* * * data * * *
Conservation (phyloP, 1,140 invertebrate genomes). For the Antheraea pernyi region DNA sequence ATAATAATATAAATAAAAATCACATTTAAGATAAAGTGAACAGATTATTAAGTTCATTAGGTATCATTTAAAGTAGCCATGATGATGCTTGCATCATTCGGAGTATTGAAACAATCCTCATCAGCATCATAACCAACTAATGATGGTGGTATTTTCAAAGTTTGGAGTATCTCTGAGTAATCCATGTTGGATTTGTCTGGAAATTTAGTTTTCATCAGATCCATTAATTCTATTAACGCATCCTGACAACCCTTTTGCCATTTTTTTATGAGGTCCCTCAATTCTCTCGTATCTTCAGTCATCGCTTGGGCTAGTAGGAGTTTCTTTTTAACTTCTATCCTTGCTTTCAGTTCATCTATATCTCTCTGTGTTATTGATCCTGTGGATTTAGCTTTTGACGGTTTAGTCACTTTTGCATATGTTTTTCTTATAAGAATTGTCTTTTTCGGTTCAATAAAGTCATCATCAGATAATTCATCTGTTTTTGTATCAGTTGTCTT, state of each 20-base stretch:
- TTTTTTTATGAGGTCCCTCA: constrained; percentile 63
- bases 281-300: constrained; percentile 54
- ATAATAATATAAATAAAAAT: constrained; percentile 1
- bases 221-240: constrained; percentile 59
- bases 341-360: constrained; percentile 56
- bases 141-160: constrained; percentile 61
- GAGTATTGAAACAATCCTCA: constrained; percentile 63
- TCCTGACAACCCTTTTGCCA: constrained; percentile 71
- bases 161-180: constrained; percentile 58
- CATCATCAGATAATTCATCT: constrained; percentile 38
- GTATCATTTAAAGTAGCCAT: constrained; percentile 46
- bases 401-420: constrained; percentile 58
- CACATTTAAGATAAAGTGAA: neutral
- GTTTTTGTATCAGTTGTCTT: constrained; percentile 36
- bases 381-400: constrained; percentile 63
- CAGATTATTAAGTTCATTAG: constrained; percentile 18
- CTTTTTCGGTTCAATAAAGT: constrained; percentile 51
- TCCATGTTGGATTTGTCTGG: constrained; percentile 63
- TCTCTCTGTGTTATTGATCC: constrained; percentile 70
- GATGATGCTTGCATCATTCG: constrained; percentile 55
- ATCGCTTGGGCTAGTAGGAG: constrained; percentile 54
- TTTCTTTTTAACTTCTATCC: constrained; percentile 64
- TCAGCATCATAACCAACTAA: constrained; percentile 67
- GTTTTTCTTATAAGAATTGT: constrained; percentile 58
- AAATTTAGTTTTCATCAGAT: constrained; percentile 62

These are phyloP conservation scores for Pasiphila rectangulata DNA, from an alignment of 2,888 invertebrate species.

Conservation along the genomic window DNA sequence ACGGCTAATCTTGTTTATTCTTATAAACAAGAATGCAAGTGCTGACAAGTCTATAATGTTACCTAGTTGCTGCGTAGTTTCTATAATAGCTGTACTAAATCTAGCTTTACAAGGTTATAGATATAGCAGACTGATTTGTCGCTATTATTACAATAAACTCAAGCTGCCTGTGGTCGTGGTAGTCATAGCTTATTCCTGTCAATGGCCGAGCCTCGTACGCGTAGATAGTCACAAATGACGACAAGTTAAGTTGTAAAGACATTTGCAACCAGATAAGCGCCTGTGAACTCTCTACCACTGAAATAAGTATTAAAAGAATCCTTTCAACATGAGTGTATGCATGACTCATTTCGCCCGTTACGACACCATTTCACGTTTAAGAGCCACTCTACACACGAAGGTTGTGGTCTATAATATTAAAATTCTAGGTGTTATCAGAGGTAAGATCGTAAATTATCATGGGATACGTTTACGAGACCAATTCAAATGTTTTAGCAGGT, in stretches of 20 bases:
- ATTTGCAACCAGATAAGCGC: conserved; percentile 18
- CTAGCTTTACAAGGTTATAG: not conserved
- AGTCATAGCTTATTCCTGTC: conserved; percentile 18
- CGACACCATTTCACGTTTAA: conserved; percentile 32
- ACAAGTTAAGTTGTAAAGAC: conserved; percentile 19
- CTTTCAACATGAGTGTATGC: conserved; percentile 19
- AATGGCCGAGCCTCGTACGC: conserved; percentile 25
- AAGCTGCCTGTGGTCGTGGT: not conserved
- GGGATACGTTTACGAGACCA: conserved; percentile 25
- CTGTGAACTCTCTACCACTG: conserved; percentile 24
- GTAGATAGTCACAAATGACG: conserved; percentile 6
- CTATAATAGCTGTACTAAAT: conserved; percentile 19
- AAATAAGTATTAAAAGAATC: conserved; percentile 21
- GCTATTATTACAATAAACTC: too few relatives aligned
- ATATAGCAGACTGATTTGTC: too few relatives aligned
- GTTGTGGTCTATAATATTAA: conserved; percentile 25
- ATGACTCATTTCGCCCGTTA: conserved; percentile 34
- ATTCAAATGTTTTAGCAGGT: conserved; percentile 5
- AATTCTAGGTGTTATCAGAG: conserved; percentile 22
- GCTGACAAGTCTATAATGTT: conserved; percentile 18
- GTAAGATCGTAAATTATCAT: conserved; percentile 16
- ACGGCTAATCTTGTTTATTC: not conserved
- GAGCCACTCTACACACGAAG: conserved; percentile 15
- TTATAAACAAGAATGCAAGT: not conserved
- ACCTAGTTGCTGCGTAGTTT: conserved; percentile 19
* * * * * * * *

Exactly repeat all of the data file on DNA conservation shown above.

Conservation (phyloP, 1,140 invertebrate genomes). For the Antheraea pernyi region DNA sequence ATAATAATATAAATAAAAATCACATTTAAGATAAAGTGAACAGATTATTAAGTTCATTAGGTATCATTTAAAGTAGCCATGATGATGCTTGCATCATTCGGAGTATTGAAACAATCCTCATCAGCATCATAACCAACTAATGATGGTGGTATTTTCAAAGTTTGGAGTATCTCTGAGTAATCCATGTTGGATTTGTCTGGAAATTTAGTTTTCATCAGATCCATTAATTCTATTAACGCATCCTGACAACCCTTTTGCCATTTTTTTATGAGGTCCCTCAATTCTCTCGTATCTTCAGTCATCGCTTGGGCTAGTAGGAGTTTCTTTTTAACTTCTATCCTTGCTTTCAGTTCATCTATATCTCTCTGTGTTATTGATCCTGTGGATTTAGCTTTTGACGGTTTAGTCACTTTTGCATATGTTTTTCTTATAAGAATTGTCTTTTTCGGTTCAATAAAGTCATCATCAGATAATTCATCTGTTTTTGTATCAGTTGTCTT, state of each 20-base stretch:
- TTTTTTTATGAGGTCCCTCA: constrained; percentile 63
- bases 281-300: constrained; percentile 54
- ATAATAATATAAATAAAAAT: constrained; percentile 1
- bases 221-240: constrained; percentile 59
- bases 341-360: constrained; percentile 56
- bases 141-160: constrained; percentile 61
- GAGTATTGAAACAATCCTCA: constrained; percentile 63
- TCCTGACAACCCTTTTGCCA: constrained; percentile 71
- bases 161-180: constrained; percentile 58
- CATCATCAGATAATTCATCT: constrained; percentile 38
- GTATCATTTAAAGTAGCCAT: constrained; percentile 46
- bases 401-420: constrained; percentile 58
- CACATTTAAGATAAAGTGAA: neutral
- GTTTTTGTATCAGTTGTCTT: constrained; percentile 36
- bases 381-400: constrained; percentile 63
- CAGATTATTAAGTTCATTAG: constrained; percentile 18
- CTTTTTCGGTTCAATAAAGT: constrained; percentile 51
- TCCATGTTGGATTTGTCTGG: constrained; percentile 63
- TCTCTCTGTGTTATTGATCC: constrained; percentile 70
- GATGATGCTTGCATCATTCG: constrained; percentile 55
- ATCGCTTGGGCTAGTAGGAG: constrained; percentile 54
- TTTCTTTTTAACTTCTATCC: constrained; percentile 64
- TCAGCATCATAACCAACTAA: constrained; percentile 67
- GTTTTTCTTATAAGAATTGT: constrained; percentile 58
- AAATTTAGTTTTCATCAGAT: constrained; percentile 62

These are phyloP conservation scores for Pasiphila rectangulata DNA, from an alignment of 2,888 invertebrate species.

Conservation along the genomic window DNA sequence ACGGCTAATCTTGTTTATTCTTATAAACAAGAATGCAAGTGCTGACAAGTCTATAATGTTACCTAGTTGCTGCGTAGTTTCTATAATAGCTGTACTAAATCTAGCTTTACAAGGTTATAGATATAGCAGACTGATTTGTCGCTATTATTACAATAAACTCAAGCTGCCTGTGGTCGTGGTAGTCATAGCTTATTCCTGTCAATGGCCGAGCCTCGTACGCGTAGATAGTCACAAATGACGACAAGTTAAGTTGTAAAGACATTTGCAACCAGATAAGCGCCTGTGAACTCTCTACCACTGAAATAAGTATTAAAAGAATCCTTTCAACATGAGTGTATGCATGACTCATTTCGCCCGTTACGACACCATTTCACGTTTAAGAGCCACTCTACACACGAAGGTTGTGGTCTATAATATTAAAATTCTAGGTGTTATCAGAGGTAAGATCGTAAATTATCATGGGATACGTTTACGAGACCAATTCAAATGTTTTAGCAGGT, in stretches of 20 bases:
- ATTTGCAACCAGATAAGCGC: conserved; percentile 18
- CTAGCTTTACAAGGTTATAG: not conserved
- AGTCATAGCTTATTCCTGTC: conserved; percentile 18
- CGACACCATTTCACGTTTAA: conserved; percentile 32
- ACAAGTTAAGTTGTAAAGAC: conserved; percentile 19
- CTTTCAACATGAGTGTATGC: conserved; percentile 19
- AATGGCCGAGCCTCGTACGC: conserved; percentile 25
- AAGCTGCCTGTGGTCGTGGT: not conserved
- GGGATACGTTTACGAGACCA: conserved; percentile 25
- CTGTGAACTCTCTACCACTG: conserved; percentile 24
- GTAGATAGTCACAAATGACG: conserved; percentile 6
- CTATAATAGCTGTACTAAAT: conserved; percentile 19
- AAATAAGTATTAAAAGAATC: conserved; percentile 21
- GCTATTATTACAATAAACTC: too few relatives aligned
- ATATAGCAGACTGATTTGTC: too few relatives aligned
- GTTGTGGTCTATAATATTAA: conserved; percentile 25
- ATGACTCATTTCGCCCGTTA: conserved; percentile 34
- ATTCAAATGTTTTAGCAGGT: conserved; percentile 5
- AATTCTAGGTGTTATCAGAG: conserved; percentile 22
- GCTGACAAGTCTATAATGTT: conserved; percentile 18
- GTAAGATCGTAAATTATCAT: conserved; percentile 16
- ACGGCTAATCTTGTTTATTC: not conserved
- GAGCCACTCTACACACGAAG: conserved; percentile 15
- TTATAAACAAGAATGCAAGT: not conserved
- ACCTAGTTGCTGCGTAGTTT: conserved; percentile 19